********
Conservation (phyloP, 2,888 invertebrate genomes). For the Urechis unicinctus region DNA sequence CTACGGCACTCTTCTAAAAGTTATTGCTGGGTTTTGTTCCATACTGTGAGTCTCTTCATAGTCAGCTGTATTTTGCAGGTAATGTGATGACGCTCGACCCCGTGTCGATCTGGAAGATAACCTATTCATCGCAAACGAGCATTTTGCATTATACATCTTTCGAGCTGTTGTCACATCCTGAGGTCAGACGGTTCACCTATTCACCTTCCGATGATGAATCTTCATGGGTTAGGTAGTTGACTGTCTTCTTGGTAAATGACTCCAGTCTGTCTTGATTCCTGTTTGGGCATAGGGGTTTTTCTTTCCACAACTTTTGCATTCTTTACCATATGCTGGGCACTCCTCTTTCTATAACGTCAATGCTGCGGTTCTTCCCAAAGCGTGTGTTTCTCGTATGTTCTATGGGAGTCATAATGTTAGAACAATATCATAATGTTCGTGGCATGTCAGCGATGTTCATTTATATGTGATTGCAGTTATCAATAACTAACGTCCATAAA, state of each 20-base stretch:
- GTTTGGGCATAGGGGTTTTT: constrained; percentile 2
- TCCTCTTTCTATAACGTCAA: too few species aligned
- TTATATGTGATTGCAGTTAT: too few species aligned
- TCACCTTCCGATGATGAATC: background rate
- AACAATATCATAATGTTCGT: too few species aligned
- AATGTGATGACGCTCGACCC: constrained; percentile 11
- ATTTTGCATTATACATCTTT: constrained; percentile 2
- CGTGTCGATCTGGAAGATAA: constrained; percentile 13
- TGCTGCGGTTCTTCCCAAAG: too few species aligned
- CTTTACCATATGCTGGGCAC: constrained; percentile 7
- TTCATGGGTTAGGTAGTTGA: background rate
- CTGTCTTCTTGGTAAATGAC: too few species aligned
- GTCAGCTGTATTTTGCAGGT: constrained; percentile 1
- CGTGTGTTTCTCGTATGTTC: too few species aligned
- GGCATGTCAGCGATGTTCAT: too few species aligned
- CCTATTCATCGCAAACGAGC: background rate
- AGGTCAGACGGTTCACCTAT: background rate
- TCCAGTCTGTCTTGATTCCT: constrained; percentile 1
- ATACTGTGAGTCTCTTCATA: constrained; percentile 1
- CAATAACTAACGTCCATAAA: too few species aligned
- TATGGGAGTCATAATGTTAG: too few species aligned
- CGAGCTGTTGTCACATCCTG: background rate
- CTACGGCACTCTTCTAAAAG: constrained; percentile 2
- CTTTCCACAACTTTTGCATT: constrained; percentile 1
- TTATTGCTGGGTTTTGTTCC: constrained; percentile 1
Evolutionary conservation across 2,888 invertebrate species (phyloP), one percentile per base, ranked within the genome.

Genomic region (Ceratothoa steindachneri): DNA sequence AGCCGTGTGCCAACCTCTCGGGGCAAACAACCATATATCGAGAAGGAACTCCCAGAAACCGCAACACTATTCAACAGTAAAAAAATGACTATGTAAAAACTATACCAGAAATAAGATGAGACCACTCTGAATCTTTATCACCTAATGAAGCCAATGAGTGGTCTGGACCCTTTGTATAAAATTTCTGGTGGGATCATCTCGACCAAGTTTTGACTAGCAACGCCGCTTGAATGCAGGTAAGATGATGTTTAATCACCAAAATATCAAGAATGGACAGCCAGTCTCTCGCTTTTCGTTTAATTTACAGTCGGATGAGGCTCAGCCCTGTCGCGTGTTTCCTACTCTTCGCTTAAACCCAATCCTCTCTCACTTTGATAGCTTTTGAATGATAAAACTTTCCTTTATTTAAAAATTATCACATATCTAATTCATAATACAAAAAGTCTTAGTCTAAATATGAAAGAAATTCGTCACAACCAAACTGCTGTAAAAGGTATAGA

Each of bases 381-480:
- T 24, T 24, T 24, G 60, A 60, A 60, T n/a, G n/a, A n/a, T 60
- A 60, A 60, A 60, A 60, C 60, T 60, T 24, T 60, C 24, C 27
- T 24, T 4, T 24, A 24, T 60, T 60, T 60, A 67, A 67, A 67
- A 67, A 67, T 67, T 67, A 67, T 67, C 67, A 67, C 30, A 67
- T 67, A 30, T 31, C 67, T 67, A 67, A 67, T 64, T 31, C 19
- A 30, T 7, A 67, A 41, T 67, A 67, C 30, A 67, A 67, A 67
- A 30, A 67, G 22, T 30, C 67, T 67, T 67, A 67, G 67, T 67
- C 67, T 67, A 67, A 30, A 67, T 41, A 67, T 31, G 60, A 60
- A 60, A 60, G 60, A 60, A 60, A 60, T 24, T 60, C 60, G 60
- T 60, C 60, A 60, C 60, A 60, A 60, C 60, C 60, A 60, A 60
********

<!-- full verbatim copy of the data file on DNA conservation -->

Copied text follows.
Conservation (phyloP, 2,888 invertebrate genomes). For the Urechis unicinctus region DNA sequence CTACGGCACTCTTCTAAAAGTTATTGCTGGGTTTTGTTCCATACTGTGAGTCTCTTCATAGTCAGCTGTATTTTGCAGGTAATGTGATGACGCTCGACCCCGTGTCGATCTGGAAGATAACCTATTCATCGCAAACGAGCATTTTGCATTATACATCTTTCGAGCTGTTGTCACATCCTGAGGTCAGACGGTTCACCTATTCACCTTCCGATGATGAATCTTCATGGGTTAGGTAGTTGACTGTCTTCTTGGTAAATGACTCCAGTCTGTCTTGATTCCTGTTTGGGCATAGGGGTTTTTCTTTCCACAACTTTTGCATTCTTTACCATATGCTGGGCACTCCTCTTTCTATAACGTCAATGCTGCGGTTCTTCCCAAAGCGTGTGTTTCTCGTATGTTCTATGGGAGTCATAATGTTAGAACAATATCATAATGTTCGTGGCATGTCAGCGATGTTCATTTATATGTGATTGCAGTTATCAATAACTAACGTCCATAAA, state of each 20-base stretch:
- GTTTGGGCATAGGGGTTTTT: constrained; percentile 2
- TCCTCTTTCTATAACGTCAA: too few species aligned
- TTATATGTGATTGCAGTTAT: too few species aligned
- TCACCTTCCGATGATGAATC: background rate
- AACAATATCATAATGTTCGT: too few species aligned
- AATGTGATGACGCTCGACCC: constrained; percentile 11
- ATTTTGCATTATACATCTTT: constrained; percentile 2
- CGTGTCGATCTGGAAGATAA: constrained; percentile 13
- TGCTGCGGTTCTTCCCAAAG: too few species aligned
- CTTTACCATATGCTGGGCAC: constrained; percentile 7
- TTCATGGGTTAGGTAGTTGA: background rate
- CTGTCTTCTTGGTAAATGAC: too few species aligned
- GTCAGCTGTATTTTGCAGGT: constrained; percentile 1
- CGTGTGTTTCTCGTATGTTC: too few species aligned
- GGCATGTCAGCGATGTTCAT: too few species aligned
- CCTATTCATCGCAAACGAGC: background rate
- AGGTCAGACGGTTCACCTAT: background rate
- TCCAGTCTGTCTTGATTCCT: constrained; percentile 1
- ATACTGTGAGTCTCTTCATA: constrained; percentile 1
- CAATAACTAACGTCCATAAA: too few species aligned
- TATGGGAGTCATAATGTTAG: too few species aligned
- CGAGCTGTTGTCACATCCTG: background rate
- CTACGGCACTCTTCTAAAAG: constrained; percentile 2
- CTTTCCACAACTTTTGCATT: constrained; percentile 1
- TTATTGCTGGGTTTTGTTCC: constrained; percentile 1
Evolutionary conservation across 2,888 invertebrate species (phyloP), one percentile per base, ranked within the genome.

Genomic region (Ceratothoa steindachneri): DNA sequence AGCCGTGTGCCAACCTCTCGGGGCAAACAACCATATATCGAGAAGGAACTCCCAGAAACCGCAACACTATTCAACAGTAAAAAAATGACTATGTAAAAACTATACCAGAAATAAGATGAGACCACTCTGAATCTTTATCACCTAATGAAGCCAATGAGTGGTCTGGACCCTTTGTATAAAATTTCTGGTGGGATCATCTCGACCAAGTTTTGACTAGCAACGCCGCTTGAATGCAGGTAAGATGATGTTTAATCACCAAAATATCAAGAATGGACAGCCAGTCTCTCGCTTTTCGTTTAATTTACAGTCGGATGAGGCTCAGCCCTGTCGCGTGTTTCCTACTCTTCGCTTAAACCCAATCCTCTCTCACTTTGATAGCTTTTGAATGATAAAACTTTCCTTTATTTAAAAATTATCACATATCTAATTCATAATACAAAAAGTCTTAGTCTAAATATGAAAGAAATTCGTCACAACCAAACTGCTGTAAAAGGTATAGA

Each of bases 381-480:
- T 24, T 24, T 24, G 60, A 60, A 60, T n/a, G n/a, A n/a, T 60
- A 60, A 60, A 60, A 60, C 60, T 60, T 24, T 60, C 24, C 27
- T 24, T 4, T 24, A 24, T 60, T 60, T 60, A 67, A 67, A 67
- A 67, A 67, T 67, T 67, A 67, T 67, C 67, A 67, C 30, A 67
- T 67, A 30, T 31, C 67, T 67, A 67, A 67, T 64, T 31, C 19
- A 30, T 7, A 67, A 41, T 67, A 67, C 30, A 67, A 67, A 67
- A 30, A 67, G 22, T 30, C 67, T 67, T 67, A 67, G 67, T 67
- C 67, T 67, A 67, A 30, A 67, T 41, A 67, T 31, G 60, A 60
- A 60, A 60, G 60, A 60, A 60, A 60, T 24, T 60, C 60, G 60
- T 60, C 60, A 60, C 60, A 60, A 60, C 60, C 60, A 60, A 60